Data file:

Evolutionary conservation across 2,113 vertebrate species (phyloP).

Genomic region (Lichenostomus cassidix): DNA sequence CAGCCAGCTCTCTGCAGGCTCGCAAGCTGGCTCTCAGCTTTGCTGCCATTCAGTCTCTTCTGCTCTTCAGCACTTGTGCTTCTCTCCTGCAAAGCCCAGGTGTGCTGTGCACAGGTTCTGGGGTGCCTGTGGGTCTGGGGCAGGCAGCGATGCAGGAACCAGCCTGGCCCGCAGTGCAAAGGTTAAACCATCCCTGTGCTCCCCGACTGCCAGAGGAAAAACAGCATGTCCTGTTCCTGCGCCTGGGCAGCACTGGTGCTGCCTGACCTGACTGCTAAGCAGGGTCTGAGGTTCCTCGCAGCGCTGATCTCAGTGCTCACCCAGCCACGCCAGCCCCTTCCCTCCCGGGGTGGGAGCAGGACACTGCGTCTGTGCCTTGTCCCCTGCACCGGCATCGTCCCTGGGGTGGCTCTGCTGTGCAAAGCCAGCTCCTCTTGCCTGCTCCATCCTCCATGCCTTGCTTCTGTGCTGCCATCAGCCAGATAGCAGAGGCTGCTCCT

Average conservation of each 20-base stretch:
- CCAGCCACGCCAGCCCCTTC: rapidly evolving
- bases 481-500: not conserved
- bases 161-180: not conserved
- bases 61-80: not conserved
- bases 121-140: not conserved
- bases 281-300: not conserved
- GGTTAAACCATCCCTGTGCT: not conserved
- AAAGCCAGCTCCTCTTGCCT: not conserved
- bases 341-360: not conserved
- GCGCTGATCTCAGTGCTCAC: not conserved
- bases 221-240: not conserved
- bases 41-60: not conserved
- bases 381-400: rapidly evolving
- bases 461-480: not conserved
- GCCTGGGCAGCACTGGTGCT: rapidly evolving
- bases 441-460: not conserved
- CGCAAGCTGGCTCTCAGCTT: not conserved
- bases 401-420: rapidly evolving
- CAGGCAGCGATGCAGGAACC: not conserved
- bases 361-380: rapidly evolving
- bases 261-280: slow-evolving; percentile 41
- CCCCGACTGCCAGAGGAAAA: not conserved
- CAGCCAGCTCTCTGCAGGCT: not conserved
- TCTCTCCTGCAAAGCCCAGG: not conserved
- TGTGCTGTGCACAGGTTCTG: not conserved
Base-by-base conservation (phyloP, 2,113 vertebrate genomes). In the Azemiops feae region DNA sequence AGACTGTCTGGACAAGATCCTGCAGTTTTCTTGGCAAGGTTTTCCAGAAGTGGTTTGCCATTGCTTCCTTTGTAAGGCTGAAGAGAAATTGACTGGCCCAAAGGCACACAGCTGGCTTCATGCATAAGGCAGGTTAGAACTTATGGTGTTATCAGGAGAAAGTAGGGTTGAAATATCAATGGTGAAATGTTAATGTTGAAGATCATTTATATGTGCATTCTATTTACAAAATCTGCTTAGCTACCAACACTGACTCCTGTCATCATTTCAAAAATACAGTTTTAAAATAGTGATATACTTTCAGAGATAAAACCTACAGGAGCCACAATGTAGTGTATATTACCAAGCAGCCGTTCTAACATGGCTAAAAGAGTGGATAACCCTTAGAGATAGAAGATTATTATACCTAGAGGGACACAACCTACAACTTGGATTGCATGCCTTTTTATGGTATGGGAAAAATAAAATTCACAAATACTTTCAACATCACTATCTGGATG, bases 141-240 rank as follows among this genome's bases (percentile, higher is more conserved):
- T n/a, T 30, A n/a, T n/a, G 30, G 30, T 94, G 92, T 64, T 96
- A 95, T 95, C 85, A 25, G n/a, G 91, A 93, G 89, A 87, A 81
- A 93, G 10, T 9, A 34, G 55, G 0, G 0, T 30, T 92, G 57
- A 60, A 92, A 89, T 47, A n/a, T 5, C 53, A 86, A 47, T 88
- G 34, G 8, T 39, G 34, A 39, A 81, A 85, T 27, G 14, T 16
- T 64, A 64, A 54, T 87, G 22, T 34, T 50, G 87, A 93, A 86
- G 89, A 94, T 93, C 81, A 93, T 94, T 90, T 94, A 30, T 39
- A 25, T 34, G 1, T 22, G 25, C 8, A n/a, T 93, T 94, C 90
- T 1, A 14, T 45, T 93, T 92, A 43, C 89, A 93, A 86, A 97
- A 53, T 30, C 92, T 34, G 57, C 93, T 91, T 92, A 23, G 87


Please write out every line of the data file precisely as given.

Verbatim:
Evolutionary conservation across 2,113 vertebrate species (phyloP).

Genomic region (Lichenostomus cassidix): DNA sequence CAGCCAGCTCTCTGCAGGCTCGCAAGCTGGCTCTCAGCTTTGCTGCCATTCAGTCTCTTCTGCTCTTCAGCACTTGTGCTTCTCTCCTGCAAAGCCCAGGTGTGCTGTGCACAGGTTCTGGGGTGCCTGTGGGTCTGGGGCAGGCAGCGATGCAGGAACCAGCCTGGCCCGCAGTGCAAAGGTTAAACCATCCCTGTGCTCCCCGACTGCCAGAGGAAAAACAGCATGTCCTGTTCCTGCGCCTGGGCAGCACTGGTGCTGCCTGACCTGACTGCTAAGCAGGGTCTGAGGTTCCTCGCAGCGCTGATCTCAGTGCTCACCCAGCCACGCCAGCCCCTTCCCTCCCGGGGTGGGAGCAGGACACTGCGTCTGTGCCTTGTCCCCTGCACCGGCATCGTCCCTGGGGTGGCTCTGCTGTGCAAAGCCAGCTCCTCTTGCCTGCTCCATCCTCCATGCCTTGCTTCTGTGCTGCCATCAGCCAGATAGCAGAGGCTGCTCCT

Average conservation of each 20-base stretch:
- CCAGCCACGCCAGCCCCTTC: rapidly evolving
- bases 481-500: not conserved
- bases 161-180: not conserved
- bases 61-80: not conserved
- bases 121-140: not conserved
- bases 281-300: not conserved
- GGTTAAACCATCCCTGTGCT: not conserved
- AAAGCCAGCTCCTCTTGCCT: not conserved
- bases 341-360: not conserved
- GCGCTGATCTCAGTGCTCAC: not conserved
- bases 221-240: not conserved
- bases 41-60: not conserved
- bases 381-400: rapidly evolving
- bases 461-480: not conserved
- GCCTGGGCAGCACTGGTGCT: rapidly evolving
- bases 441-460: not conserved
- CGCAAGCTGGCTCTCAGCTT: not conserved
- bases 401-420: rapidly evolving
- CAGGCAGCGATGCAGGAACC: not conserved
- bases 361-380: rapidly evolving
- bases 261-280: slow-evolving; percentile 41
- CCCCGACTGCCAGAGGAAAA: not conserved
- CAGCCAGCTCTCTGCAGGCT: not conserved
- TCTCTCCTGCAAAGCCCAGG: not conserved
- TGTGCTGTGCACAGGTTCTG: not conserved
Base-by-base conservation (phyloP, 2,113 vertebrate genomes). In the Azemiops feae region DNA sequence AGACTGTCTGGACAAGATCCTGCAGTTTTCTTGGCAAGGTTTTCCAGAAGTGGTTTGCCATTGCTTCCTTTGTAAGGCTGAAGAGAAATTGACTGGCCCAAAGGCACACAGCTGGCTTCATGCATAAGGCAGGTTAGAACTTATGGTGTTATCAGGAGAAAGTAGGGTTGAAATATCAATGGTGAAATGTTAATGTTGAAGATCATTTATATGTGCATTCTATTTACAAAATCTGCTTAGCTACCAACACTGACTCCTGTCATCATTTCAAAAATACAGTTTTAAAATAGTGATATACTTTCAGAGATAAAACCTACAGGAGCCACAATGTAGTGTATATTACCAAGCAGCCGTTCTAACATGGCTAAAAGAGTGGATAACCCTTAGAGATAGAAGATTATTATACCTAGAGGGACACAACCTACAACTTGGATTGCATGCCTTTTTATGGTATGGGAAAAATAAAATTCACAAATACTTTCAACATCACTATCTGGATG, bases 141-240 rank as follows among this genome's bases (percentile, higher is more conserved):
- T n/a, T 30, A n/a, T n/a, G 30, G 30, T 94, G 92, T 64, T 96
- A 95, T 95, C 85, A 25, G n/a, G 91, A 93, G 89, A 87, A 81
- A 93, G 10, T 9, A 34, G 55, G 0, G 0, T 30, T 92, G 57
- A 60, A 92, A 89, T 47, A n/a, T 5, C 53, A 86, A 47, T 88
- G 34, G 8, T 39, G 34, A 39, A 81, A 85, T 27, G 14, T 16
- T 64, A 64, A 54, T 87, G 22, T 34, T 50, G 87, A 93, A 86
- G 89, A 94, T 93, C 81, A 93, T 94, T 90, T 94, A 30, T 39
- A 25, T 34, G 1, T 22, G 25, C 8, A n/a, T 93, T 94, C 90
- T 1, A 14, T 45, T 93, T 92, A 43, C 89, A 93, A 86, A 97
- A 53, T 30, C 92, T 34, G 57, C 93, T 91, T 92, A 23, G 87